→ Include one plot thread, or two if they’re closely intertwined. You can hint at the existence of other characters and plot lines.

    Be prepared to answer questions that could include things like:
    → How does your story end?
    → What published author’s style would you compare your writing to?
    → Who are your favorite authors in your genre?
    → Is this a series? And if so, what are the subsequent books about?
    → Have you worked with a critique group or a professional editor?
    → Have you pitched this to publishers in the past? If so, what was the response?

    Important: Know all the key points of your pitch, but don’t memorize your pitch verbatim. You want to be ready to speak it aloud and sound natural, whether during a planned meeting, a meal, in an elevator or a random encounter. Having your pitches prepared ahead of time (and adjusting them as necessary if you learn new things in workshops) will raise your confidence level.

    And most important: To help raise your confidence and lower the nervousness, realize that agents and editors are regular people just like you. We clean our toilets, we change our kids’ poopy diapers, we stress over what to wear and whether we’re having a bad hair day. Also, we REALLY like chocolate. How much more normal could we be?

    Have you had any mortifying experiences pitching at conferences? Any great experiences? If you haven’t pitched verbally before, what’s your biggest fear?

    Comment below or by clicking: HERE.



    Pitching: Start with context or background, THEN tell me about your book. Click to Tweet.

    Too often, author pitches leave me feeling like a deer in the headlights. Click to Tweet.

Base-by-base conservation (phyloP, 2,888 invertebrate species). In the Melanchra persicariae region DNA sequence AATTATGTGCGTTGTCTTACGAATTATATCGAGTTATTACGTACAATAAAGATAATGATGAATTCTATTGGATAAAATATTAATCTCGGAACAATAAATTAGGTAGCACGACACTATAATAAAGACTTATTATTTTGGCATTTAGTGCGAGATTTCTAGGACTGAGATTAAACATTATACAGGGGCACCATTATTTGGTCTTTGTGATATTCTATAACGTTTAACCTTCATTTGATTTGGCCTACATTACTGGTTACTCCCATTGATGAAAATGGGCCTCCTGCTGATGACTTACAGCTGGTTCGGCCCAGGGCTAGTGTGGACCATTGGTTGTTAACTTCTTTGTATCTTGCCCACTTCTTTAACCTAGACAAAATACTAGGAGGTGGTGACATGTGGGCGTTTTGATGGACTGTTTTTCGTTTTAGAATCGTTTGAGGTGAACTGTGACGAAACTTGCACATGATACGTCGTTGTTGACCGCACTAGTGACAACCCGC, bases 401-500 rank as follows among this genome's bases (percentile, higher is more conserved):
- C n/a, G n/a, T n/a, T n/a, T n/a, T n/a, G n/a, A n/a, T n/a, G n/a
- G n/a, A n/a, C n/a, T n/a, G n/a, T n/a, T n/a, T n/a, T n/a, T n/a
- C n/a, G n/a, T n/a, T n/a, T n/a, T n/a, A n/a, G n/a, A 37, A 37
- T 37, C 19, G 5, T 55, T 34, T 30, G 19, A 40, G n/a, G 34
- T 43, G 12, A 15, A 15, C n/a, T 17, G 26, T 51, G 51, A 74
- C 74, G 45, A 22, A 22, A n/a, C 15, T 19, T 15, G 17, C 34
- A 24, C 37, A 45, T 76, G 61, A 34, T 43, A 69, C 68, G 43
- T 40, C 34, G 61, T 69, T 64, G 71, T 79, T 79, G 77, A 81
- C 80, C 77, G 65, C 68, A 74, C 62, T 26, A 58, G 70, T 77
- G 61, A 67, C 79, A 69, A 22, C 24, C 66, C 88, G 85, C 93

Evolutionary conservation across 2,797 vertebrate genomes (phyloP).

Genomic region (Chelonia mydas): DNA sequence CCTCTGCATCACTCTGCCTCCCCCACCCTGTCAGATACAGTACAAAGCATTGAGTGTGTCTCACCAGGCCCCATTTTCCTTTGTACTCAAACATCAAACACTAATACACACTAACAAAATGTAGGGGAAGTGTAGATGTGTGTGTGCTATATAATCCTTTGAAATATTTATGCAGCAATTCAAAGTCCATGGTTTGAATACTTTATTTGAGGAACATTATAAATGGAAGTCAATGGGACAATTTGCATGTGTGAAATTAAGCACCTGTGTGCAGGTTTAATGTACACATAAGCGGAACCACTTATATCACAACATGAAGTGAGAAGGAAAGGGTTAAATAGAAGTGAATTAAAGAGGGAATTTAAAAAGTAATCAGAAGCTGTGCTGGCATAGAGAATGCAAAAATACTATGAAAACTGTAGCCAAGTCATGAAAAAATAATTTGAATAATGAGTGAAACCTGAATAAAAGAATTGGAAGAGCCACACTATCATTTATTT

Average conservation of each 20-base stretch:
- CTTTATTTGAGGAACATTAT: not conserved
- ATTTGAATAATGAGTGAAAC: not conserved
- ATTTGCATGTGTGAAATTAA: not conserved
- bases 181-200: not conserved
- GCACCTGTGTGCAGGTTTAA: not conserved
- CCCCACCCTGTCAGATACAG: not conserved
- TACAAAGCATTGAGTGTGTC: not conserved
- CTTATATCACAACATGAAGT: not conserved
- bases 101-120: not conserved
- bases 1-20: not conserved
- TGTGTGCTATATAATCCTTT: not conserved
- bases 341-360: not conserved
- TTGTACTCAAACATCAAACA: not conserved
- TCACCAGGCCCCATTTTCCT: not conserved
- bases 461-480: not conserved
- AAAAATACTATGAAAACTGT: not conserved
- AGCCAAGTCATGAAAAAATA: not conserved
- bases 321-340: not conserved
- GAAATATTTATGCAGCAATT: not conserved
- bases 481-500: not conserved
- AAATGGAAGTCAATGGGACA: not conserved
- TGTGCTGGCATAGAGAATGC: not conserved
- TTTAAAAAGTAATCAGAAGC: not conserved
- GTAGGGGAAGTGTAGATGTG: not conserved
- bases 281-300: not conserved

The pitch is supposed to get somebody interested, NOT tell the whole story. Click to Tweet.


    The post Pitching Your Projects appeared first on Rachelle Gardner.

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    8. Welcoming Carmen Agra Deedy to Moonlight Ridge


    Welcome to the SCBWI
    Springmingle '13 blog tour.
    I'm so happy to introduce one of the keynote speakers at the upcoming 2013 Springmingle,
    Carmen Agra Deedy 

    Children's book author and storyteller Carmen Agra Deedy was born in Havana, Cuba, came to live in the United States as a child, and grew up in Decatur, Georgia. She has won more than a dozen awards for her work, including the 2001 Christopher Award and the 2001 Jane Addams Peace Association Honor Book Award .
    1. Carmen, tell us a little about yourself. What made you decide to become a writer?

    It wasn’t, in the strictest sense, a decision; I’d be more apt to call it a glorious moment of self-delusion. It lasted just long enough for me to cheerfully stamp, address, and post a manuscript to a regional publisher.

    Watching the envelope irretrievably disappear through the Post Office slot, I instantly succumbed to the clammy hands, dry mouth, and heart palpitations that are the plague of presumptuous young writers. What had I done? And why did I do it?

    Well, I did it because I had written a little story for my daughters and they thought it might make a fun picture book (pause for eye roll). Had I known how ridiculous the odds were, it’s unlikely I’d have ever submitted my story. To this day I bless Susan Thurman, then editor at Peachtree Publishers, for championing the sweet, but painfully unpolished, manuscript that would become Agatha’s Feather Bed. 

     2. What’s the best compliment you’ve ever received as a writer?

    During a recent visit to an elementary school in South Carolina, a parent told me she did not care for Martina the Beautiful Cockroach. You expect (and even welcome) this kind of candid remark from children. Adults, however, are generally subtler when registering disapproval.
    “Do you, um, hate cockroaches in general?” I asked.
    “Nope,” she said, “Just this one.”
    Oh, boy.
    Then she presented me with a tattered copy of the offending book and explained, “This is my kid’s favorite book. I’ve had to read it every night for the past five months. I can’t even cheat and skip a page because she’s memorized all the words. You know I hate you, right?”
    “Ah,” I said, blushing, “Thank you.”
    “You’re welcome,” she said.